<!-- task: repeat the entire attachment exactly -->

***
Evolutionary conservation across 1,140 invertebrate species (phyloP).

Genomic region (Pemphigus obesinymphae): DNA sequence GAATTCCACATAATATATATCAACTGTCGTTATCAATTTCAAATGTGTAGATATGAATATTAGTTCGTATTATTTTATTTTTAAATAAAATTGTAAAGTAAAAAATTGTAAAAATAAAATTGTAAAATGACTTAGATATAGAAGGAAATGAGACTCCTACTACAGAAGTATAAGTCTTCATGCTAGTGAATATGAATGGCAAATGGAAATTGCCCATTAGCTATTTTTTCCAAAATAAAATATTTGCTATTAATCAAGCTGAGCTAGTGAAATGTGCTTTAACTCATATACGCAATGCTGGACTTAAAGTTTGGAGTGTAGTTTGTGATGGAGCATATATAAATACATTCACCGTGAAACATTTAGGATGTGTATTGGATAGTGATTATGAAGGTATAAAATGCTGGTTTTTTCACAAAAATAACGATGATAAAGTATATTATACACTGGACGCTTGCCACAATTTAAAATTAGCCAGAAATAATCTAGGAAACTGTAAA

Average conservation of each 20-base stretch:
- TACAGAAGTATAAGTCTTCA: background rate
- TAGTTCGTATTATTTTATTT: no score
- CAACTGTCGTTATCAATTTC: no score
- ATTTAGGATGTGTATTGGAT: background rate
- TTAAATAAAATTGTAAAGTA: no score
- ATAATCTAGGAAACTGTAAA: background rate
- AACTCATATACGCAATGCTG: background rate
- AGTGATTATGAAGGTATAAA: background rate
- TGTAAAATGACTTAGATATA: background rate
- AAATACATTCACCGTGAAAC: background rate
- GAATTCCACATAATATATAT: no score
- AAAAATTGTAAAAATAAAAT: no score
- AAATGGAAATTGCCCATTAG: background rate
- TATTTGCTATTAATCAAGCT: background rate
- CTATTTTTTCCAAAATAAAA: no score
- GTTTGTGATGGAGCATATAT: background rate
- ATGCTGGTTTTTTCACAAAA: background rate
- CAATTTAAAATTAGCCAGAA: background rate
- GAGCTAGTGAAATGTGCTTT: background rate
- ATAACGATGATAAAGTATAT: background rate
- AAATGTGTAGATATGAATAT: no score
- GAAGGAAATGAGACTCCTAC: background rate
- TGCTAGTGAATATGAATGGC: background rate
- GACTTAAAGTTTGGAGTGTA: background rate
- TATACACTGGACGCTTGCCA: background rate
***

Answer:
Evolutionary conservation across 1,140 invertebrate species (phyloP).

Genomic region (Pemphigus obesinymphae): DNA sequence GAATTCCACATAATATATATCAACTGTCGTTATCAATTTCAAATGTGTAGATATGAATATTAGTTCGTATTATTTTATTTTTAAATAAAATTGTAAAGTAAAAAATTGTAAAAATAAAATTGTAAAATGACTTAGATATAGAAGGAAATGAGACTCCTACTACAGAAGTATAAGTCTTCATGCTAGTGAATATGAATGGCAAATGGAAATTGCCCATTAGCTATTTTTTCCAAAATAAAATATTTGCTATTAATCAAGCTGAGCTAGTGAAATGTGCTTTAACTCATATACGCAATGCTGGACTTAAAGTTTGGAGTGTAGTTTGTGATGGAGCATATATAAATACATTCACCGTGAAACATTTAGGATGTGTATTGGATAGTGATTATGAAGGTATAAAATGCTGGTTTTTTCACAAAAATAACGATGATAAAGTATATTATACACTGGACGCTTGCCACAATTTAAAATTAGCCAGAAATAATCTAGGAAACTGTAAA

Average conservation of each 20-base stretch:
- TACAGAAGTATAAGTCTTCA: background rate
- TAGTTCGTATTATTTTATTT: no score
- CAACTGTCGTTATCAATTTC: no score
- ATTTAGGATGTGTATTGGAT: background rate
- TTAAATAAAATTGTAAAGTA: no score
- ATAATCTAGGAAACTGTAAA: background rate
- AACTCATATACGCAATGCTG: background rate
- AGTGATTATGAAGGTATAAA: background rate
- TGTAAAATGACTTAGATATA: background rate
- AAATACATTCACCGTGAAAC: background rate
- GAATTCCACATAATATATAT: no score
- AAAAATTGTAAAAATAAAAT: no score
- AAATGGAAATTGCCCATTAG: background rate
- TATTTGCTATTAATCAAGCT: background rate
- CTATTTTTTCCAAAATAAAA: no score
- GTTTGTGATGGAGCATATAT: background rate
- ATGCTGGTTTTTTCACAAAA: background rate
- CAATTTAAAATTAGCCAGAA: background rate
- GAGCTAGTGAAATGTGCTTT: background rate
- ATAACGATGATAAAGTATAT: background rate
- AAATGTGTAGATATGAATAT: no score
- GAAGGAAATGAGACTCCTAC: background rate
- TGCTAGTGAATATGAATGGC: background rate
- GACTTAAAGTTTGGAGTGTA: background rate
- TATACACTGGACGCTTGCCA: background rate